Postdoc. project funded by the Danish Research Council for the Social Sciences
Louise Mubanda Rasmussen, ph.d. Department of Society and Globalisation, Roskilde University.
This project investigates the local experience of celebritized development, through an ethnographic case study of Madonna’s Raising Malawi foundation.
The local aspect of celebritization merits critical investigation since the communication practices that characterize celebritized development inevitably affects the way that development projects can be envisioned and are practised on the ground.
Raising Malawi works directly with local community-based partners to help AIDS orphans. Thus like many other development initiatives in recent years, Raising Malawi circumvents the state in an attempt to redress previous failures of development, while at the same time providing easily marketable ‘impact’. Increases in AIDS-related donor funding in Malawi has resulted in a substantial growth of NGOs , yet this seems to offer little in terms of rural livelihood improvement. The question is therefore whether Raising Malawi is likely to exacerbate widespread frustration and cynicism concerning the lack of effectiveness and legitimacy of development projects, particularly in the NGO-modality.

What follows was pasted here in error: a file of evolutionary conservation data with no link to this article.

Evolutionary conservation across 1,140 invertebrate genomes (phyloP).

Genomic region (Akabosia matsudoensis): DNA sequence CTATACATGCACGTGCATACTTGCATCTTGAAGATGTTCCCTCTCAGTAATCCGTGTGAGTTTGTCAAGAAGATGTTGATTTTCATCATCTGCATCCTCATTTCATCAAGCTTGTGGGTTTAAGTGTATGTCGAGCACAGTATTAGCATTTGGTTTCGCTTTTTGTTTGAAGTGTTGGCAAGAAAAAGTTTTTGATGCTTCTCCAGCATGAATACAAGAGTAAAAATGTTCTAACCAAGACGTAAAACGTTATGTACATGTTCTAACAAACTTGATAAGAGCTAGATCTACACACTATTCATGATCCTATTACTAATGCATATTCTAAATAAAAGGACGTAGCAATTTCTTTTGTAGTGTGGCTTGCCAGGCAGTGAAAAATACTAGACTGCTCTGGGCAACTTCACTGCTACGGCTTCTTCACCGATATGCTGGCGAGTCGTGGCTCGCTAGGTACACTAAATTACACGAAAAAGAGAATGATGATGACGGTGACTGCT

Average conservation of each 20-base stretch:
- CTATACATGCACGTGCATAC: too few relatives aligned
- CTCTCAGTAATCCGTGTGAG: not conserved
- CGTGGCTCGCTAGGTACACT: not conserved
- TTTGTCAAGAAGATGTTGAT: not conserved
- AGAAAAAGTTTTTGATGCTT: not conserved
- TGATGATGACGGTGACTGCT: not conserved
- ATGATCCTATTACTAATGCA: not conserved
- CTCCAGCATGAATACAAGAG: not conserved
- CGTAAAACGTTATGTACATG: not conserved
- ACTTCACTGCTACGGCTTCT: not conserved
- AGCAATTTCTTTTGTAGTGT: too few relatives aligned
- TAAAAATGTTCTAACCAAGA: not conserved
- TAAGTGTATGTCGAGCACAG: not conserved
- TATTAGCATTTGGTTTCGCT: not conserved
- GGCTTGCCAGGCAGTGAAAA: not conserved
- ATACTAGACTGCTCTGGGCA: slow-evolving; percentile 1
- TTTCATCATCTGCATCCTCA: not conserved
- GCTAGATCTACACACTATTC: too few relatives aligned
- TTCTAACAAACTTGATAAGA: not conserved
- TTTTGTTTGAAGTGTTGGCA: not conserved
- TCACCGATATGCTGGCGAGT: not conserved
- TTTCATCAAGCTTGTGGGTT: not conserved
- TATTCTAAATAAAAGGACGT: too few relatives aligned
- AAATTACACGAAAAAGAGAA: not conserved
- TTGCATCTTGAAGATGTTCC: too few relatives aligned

Through ethnographic research in Malawi, this project investigates how the connection to a controversial celebrity like Madonna shapes local perceptions of and interactions with Raising Malawi, in order to discuss how celebritization influences the legitimacy crisis of development aid in Africa.